Who wouldn’t be tempted into a relationship with one of our brave boys and girls? Organised, responsive to instruction, regular income and whilst away at barracks or front-line duty, allows plenty of free time for yourself in the initial courtship stages? Seems too good to be true…
…and perhaps, sometimes, that’s exactly what it is.

There are growing concerns that singles advertising themselves on online dating agencies as being part of Her Majesty’s Forces are nothing of the sort. Evidence is starting to be gathered that some of those purporting to be looking for love on line from the front line are not just members of society with low self-esteem looking to bolster their online dating profile, either.

Rather more sinisterly, there are gangs of confidence tricksters downloading images of our brave forces on active duty ad incorporating the in their profile to gain the sympathy and trust of others using the same matchmaking service.

Predominant in the US, the Criminal Investigation Command serving their forces against such thievery, has formally issued several memos warning both their forces and the online dating community at large about the situation.

In one reported incident, one woman surrendered $127,000 to one such claimant, after being wooed by promises of love, commitment and financial security once the ‘soldier’s’ term of service is over. And this woman is not unlike many other single women looking for romance online in the 30-55 age group, which these gang have identified as being the most vulnerable; she was dragged in by charm, plausibility and an expert ability to ‘pull the right strings’ that these gangs have honed, with practise.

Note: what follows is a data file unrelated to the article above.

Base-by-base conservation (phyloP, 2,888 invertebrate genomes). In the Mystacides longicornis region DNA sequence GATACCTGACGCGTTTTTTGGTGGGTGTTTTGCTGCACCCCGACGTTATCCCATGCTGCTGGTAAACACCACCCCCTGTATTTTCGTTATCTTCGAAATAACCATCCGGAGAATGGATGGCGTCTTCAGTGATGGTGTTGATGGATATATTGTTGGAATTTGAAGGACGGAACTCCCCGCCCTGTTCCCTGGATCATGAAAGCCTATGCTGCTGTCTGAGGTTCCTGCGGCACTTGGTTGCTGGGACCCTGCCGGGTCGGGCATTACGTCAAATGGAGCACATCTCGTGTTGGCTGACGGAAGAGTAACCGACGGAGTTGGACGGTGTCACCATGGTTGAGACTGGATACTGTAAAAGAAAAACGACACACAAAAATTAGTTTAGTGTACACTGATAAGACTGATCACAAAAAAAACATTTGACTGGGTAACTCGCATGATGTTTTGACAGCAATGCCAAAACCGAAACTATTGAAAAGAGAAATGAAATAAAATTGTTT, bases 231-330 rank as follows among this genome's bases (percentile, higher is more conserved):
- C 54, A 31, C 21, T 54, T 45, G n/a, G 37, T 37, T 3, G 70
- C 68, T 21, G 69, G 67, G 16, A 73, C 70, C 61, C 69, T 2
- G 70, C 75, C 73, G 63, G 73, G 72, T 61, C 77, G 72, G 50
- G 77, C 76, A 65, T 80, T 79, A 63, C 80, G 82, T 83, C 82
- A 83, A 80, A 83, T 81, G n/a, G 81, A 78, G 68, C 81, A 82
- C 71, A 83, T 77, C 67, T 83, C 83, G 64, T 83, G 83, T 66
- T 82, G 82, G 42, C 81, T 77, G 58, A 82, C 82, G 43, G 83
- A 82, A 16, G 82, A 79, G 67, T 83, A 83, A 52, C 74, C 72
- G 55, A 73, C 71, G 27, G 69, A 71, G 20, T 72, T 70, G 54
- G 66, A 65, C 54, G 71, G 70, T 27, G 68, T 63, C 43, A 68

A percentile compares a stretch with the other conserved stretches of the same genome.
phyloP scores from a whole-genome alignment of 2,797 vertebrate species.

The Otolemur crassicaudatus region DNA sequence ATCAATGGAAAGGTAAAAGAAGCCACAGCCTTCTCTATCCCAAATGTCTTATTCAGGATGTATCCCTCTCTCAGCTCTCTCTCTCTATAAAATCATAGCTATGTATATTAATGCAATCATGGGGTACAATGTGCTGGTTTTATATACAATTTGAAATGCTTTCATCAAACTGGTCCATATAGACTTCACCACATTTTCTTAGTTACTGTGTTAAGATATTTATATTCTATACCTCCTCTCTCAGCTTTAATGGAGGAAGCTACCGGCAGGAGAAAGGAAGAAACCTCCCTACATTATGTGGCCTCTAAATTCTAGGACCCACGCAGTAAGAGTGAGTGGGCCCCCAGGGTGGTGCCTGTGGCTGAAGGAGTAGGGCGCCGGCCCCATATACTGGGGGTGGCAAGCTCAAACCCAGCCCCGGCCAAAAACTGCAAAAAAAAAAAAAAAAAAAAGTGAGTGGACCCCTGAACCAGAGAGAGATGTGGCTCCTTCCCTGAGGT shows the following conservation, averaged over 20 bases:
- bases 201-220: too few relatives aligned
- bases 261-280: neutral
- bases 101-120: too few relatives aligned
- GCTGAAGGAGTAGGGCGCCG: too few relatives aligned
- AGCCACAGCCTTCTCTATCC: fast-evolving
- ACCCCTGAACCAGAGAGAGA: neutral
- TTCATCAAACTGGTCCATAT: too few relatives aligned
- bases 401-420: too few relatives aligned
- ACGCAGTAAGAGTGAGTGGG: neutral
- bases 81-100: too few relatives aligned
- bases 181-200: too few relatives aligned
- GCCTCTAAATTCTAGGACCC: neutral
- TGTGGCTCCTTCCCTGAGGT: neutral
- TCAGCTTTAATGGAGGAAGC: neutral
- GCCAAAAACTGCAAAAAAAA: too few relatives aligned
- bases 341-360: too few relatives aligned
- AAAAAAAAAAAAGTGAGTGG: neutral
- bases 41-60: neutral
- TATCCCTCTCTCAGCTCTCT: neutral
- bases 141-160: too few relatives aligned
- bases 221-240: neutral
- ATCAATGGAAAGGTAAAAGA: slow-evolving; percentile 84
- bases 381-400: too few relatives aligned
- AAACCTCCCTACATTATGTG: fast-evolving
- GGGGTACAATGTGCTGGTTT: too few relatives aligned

Like so many scams targeted at gaining confidence in the lead up to asking for cold hard cash, these gangs are believed to be operating out of Africa. Whereas in the past, the demands for funds have been disguised as ‘an opportunity to invest’ or emotional blackmailing tactics, this type of online fraud can be a lot more difficult to spot, at first.

If you are genuinely concerned that the person approaching you on your dating site is not all they claim to be, until we are privileged to similar apps available in the US that check government and criminal records against specific dating profile information, in the UK you can check the service history of anyone claiming to be a member of H.M. Forces, Military Genealogy  where there are over two million military service records accessible for free.